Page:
Accessibility links

Volcanic Eruption Displaces Children from Families in DRC, Rwanda - 2002-01-26

Hundreds of children wait in refugee camps in Rwanda and the Democratic Republic of Congo, hoping their parents will find them. Many families were split apart last week when a volcano erupted near the Congolese town of Goma.

In this muddy refugee camp about 20 kilometers from the Congolese border, 16-year-old Bahati waits anxiously for news of his family. He has not seen his mother or two younger brothers since he left for school on the day the volcano erupted, more than a week ago.

He says, "I was at school when it happened. When I came back home, nobody was there. Everyone had already gone."

So Bahati fled across the border to the Rwandan town of Gisenyi, and then found his way further east to the Nkamira refugee camp. Here, along with scores of other children, he waits for someone to come looking for him.

"I am praying that God keeps my family safe," he says. "And one day I hope to find them."

In the meantime, he would like some more clothes to wear - he has nothing but the ones on his back. And he would like to be able to play soccer with the other children. Right now they only have playing cards to entertain themselves.

Daphrose Mugorewendekwe works with the British charity Save the Children, which is running this camp and is also responsible for reuniting children with their parents in other camps. She says each refugee camp keeps a list of unaccompanied children and exchanges that information with other camps.

"We send this list to the team there, and we have the list from there," she says. "Then when parents come, we see on this list if the children have been registered here or there."

At Nkamira camp, they originally had 102 unaccompanied children on the register. Ms. Mugorowendekwe says more than 60 of them have been reunited with their families.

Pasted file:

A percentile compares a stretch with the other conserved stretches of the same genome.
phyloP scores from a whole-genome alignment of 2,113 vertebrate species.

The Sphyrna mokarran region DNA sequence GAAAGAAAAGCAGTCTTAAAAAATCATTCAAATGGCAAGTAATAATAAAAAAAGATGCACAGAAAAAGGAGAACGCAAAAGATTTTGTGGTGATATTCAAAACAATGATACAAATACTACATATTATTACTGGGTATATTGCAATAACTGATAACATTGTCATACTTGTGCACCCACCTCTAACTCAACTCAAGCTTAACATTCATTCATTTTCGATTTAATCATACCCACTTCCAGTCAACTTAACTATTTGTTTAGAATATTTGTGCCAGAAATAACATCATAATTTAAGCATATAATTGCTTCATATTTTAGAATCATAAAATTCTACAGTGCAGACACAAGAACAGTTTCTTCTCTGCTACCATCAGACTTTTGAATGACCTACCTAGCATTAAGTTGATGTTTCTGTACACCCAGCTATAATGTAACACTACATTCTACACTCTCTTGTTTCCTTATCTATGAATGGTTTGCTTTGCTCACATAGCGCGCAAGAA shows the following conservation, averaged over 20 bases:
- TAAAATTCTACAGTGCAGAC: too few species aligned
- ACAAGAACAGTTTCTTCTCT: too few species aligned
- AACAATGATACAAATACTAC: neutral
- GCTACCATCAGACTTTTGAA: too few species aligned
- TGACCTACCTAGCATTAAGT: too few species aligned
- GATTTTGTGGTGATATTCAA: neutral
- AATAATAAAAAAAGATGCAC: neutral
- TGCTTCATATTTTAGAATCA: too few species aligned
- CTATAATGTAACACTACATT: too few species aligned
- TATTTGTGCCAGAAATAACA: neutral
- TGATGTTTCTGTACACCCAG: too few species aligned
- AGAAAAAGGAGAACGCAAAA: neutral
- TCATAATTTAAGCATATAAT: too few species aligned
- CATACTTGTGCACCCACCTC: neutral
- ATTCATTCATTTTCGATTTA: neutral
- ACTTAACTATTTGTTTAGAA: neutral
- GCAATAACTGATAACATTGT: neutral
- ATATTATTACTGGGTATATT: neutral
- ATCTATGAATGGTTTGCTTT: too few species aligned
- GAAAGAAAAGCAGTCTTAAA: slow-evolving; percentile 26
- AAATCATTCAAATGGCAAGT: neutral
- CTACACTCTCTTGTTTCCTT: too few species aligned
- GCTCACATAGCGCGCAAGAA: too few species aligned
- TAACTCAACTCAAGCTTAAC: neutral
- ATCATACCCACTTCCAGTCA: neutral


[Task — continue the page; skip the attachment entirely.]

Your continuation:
One of those reunions took place while VOA was visiting the camp.

Twenty-two-year old Maombi Bukumbangoy has been looking after her six brothers and sisters since their parents died several years ago. After the volcano destroyed their home, she and the rest of the family got separated from their 13-year-old brother, Tonton.

"When we left Goma, we went across the border to Gisenyi," she says. "But there were so many people in Gisenyi when we arrived, we got separated. I just lost him in the crowd."

She searched for Tonton for days before finally locating him Saturday at Nkamira camp.

"I am staying in Gisenyi, and I have been looking everywhere for my brother," she says. "I went to Mudende, but I did not find him. I went to Ruhengeri, but he was not there either. So then, she says, I came here and luckily I found him."

But not before 13-year-old Tonton had spent more than a week alone in the camp. "I was very worried without my family, but when I saw my sister I was happy," he says.

A Save the Children spokesman notes that at least 100 other children - and maybe as many as 300 - are still separated from their parents. Some of them are as young as two years old.

Part of the problem is logistics. When the lava came to Goma, some people fled across the border into Rwanda, while others ran the other direction, to the Congolese town of Sake. Lost children could literally be a hundred kilometers away from their parents, in a different country. Aid workers, however, will keep trying to reunite them, for as long as it takes.